Our study observation, that is, music group requiring lower dose of sedative, was supported by Kulkarni et al.'s[22] study, where they observed that patients who were subjected to music had lower requirements for sedatives midazolam (P = 0.027) and fentanyl (P = 0.05) intraoperatively when compared to patients who did not listen music intraoperatively. They did not observe any significant difference in terms of anxiety, pulse rate, and blood pressure. Contrarily, we observed a significant difference in anxiety level and pulse rate of patients subjected to spiritual music. In our study, patients undergoing surgery under spinal anesthesia were subjected to researcher-selected spiritual music before entering operation theater; however, in their study, patients undergoing interventional radiological procedure were subjected to music of their own choice during procedures. Another study supporting our finding of spiritual music group requires low doses of sedatives intraoperatively is by Sharma et al.[23] where they observed that patients who were subjected to music required lower dose of sedative intraoperatively (P < 0.01) when compared to nonmusic groups. They conducted a study on subjects undergoing elective surgical procedures under regional anesthesia in various departments and preselected music was played during surgery. However, our study subjects were patients undergoing surgery under spinal anesthesia and music of researchers' choice was played.

The study conducted by Rupérez Ruiz et al.[24] did not observed any relation between music application and anxiety, though patients preferred listening to music, but no significant difference was found between both the groups (P = 0.35).

Different forms of music have been used in different studies and most of the time listening to music have helped patients in some or the other way; thus, Siedliecki and Good[25] suggested that no music style is more effective than other at relaxing patient.


   Conclusions Top


Spiritual music can act as a noninvasive, simple, and inexpensive intervention for elderly patients to alleviate perioperative anxiety. It can also reduce the need for sedatives intraoperatively, thereby lowering the risk of side effects.

Financial support and sponsorship

Nil.

Conflicts of interest

There are no conflicts of interest.



 
   References Top

1.
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2.
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Tse MM, Chan MF, Benzie IF. The effect of music therapy on postoperative pain, heart rate, systolic blood pressures and analgesic use following nasal surgery. J Pain Palliat Care Pharmacother 2005;19:21-9.  Back to cited text no. 12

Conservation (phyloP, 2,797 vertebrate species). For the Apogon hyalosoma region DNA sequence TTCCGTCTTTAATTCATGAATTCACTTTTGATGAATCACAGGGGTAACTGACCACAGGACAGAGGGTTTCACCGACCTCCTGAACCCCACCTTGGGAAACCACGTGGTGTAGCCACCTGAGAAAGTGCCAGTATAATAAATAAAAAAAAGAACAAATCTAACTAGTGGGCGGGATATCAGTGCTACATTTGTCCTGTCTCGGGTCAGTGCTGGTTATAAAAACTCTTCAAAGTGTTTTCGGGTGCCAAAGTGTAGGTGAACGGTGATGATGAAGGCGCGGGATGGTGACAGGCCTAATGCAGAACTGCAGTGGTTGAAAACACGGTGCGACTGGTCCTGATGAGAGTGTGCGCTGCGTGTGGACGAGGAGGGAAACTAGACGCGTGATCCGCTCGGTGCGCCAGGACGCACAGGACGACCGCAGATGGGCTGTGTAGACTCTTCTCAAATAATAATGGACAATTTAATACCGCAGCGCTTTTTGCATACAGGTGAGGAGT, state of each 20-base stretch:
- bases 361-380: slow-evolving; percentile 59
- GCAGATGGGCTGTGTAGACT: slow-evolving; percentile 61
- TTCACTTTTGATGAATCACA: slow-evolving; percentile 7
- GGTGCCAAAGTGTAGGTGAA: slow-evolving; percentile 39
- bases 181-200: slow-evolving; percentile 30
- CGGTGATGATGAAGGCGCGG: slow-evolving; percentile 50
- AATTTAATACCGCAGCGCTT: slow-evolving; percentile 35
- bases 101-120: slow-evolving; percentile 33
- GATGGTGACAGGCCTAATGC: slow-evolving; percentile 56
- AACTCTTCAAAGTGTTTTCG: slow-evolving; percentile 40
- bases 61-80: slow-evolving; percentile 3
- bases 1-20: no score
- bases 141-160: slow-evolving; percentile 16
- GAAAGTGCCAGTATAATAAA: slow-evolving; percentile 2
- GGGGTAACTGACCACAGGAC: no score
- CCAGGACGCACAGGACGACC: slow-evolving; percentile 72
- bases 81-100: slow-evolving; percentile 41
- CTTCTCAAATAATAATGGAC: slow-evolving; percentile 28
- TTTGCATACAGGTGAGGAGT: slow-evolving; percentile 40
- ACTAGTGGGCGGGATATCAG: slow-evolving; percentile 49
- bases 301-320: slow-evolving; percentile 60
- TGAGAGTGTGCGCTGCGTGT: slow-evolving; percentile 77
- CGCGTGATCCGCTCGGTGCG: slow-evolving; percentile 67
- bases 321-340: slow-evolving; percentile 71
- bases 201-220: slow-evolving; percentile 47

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Gift AG. Visual analogue scales: Measurement of subjective phenomena. Nurs Res 1989;38:286-7.  Back to cited text no. 13
    
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Sarkar D, Chakraborty K, Bhadra B, Ghorai TK, Singh R, Mandal U. Effects of music on patients undergoing orthopaedic surgery under spinal anaesthesia: IOSR J Dent Med Sci 2015;14:51-5.  Back to cited text no. 14
    
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Samsudin A, Yahya N, Wan WR, Masdar A, Liu CY, Izaham A. Listening to Islamic Praises (Dzikr) is more effective in reducing perioperative anxiety levels when compared to nature-based sounds in Muslim patients undergoing surgery under regional anaesthesia. IIUM Med J Malaysia 2020;18:10.31436/imjm.v18i3.191.  Back to cited text no. 15
    
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Binns-Turner PG, Wilson LL, Pryor ER, Boyd GL, Prickett CA. Perioperative music and its effects on anxiety, hemodynamics, and pain in women undergoing mastectomy. AANA J 2011;79:S21-7.  Back to cited text no. 16
    
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Maeyama A, Kodaka M, Miyao H. Effect of the music-therapy under spinal anesthesia. Masui 2009;58:684-91.  Back to cited text no. 19
    
20.
Bansal P, Kharod U, Patel P, Sanwatsarkar S, Patel H, Kamat H. The effect of music therapy on sedative requirements and haemodynamic parameters in patients under spinal anaesthesia; a prospective study. J Clin Diagn Res 2010;4:2782-7.  Back to cited text no. 20
    
21.
Lepage C, Drolet P, Girard M, Grenier Y, DeGagné R. Music decreases sedative requirements during spinal anesthesia. Anesth Analg 2001;93:912-6.  Back to cited text no. 21
    
22.
Kulkarni S, Johnson PC, Kettles S, Kasthuri RS. Music during interventional radiological procedures, effect on sedation, pain and anxiety: A randomised controlled trial. Br J Radiol 2012;85:1059-63.  Back to cited text no. 22
    
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Sharma V, Domkondwar U. The efficasy of music in lowering intra-operative sedation requirement and recall of intra operative processe. IOSR J Pharm 2012;2:569-78.  Back to cited text no. 23
    
24.
Rupérez Ruiz MP, De San José I, Hermoso Montoya A, Ferreira Valencia T, Gómez Sanz A, López Gutiérrez A. Music therapy and regional anesthesia in orthopedic surgery. Rev Enferm 2014;37:27-30.  Back to cited text no. 24
    
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    Tables

  [Table 1], [Table 2], [Table 3], [Table 4], [Table 5], [Table 6]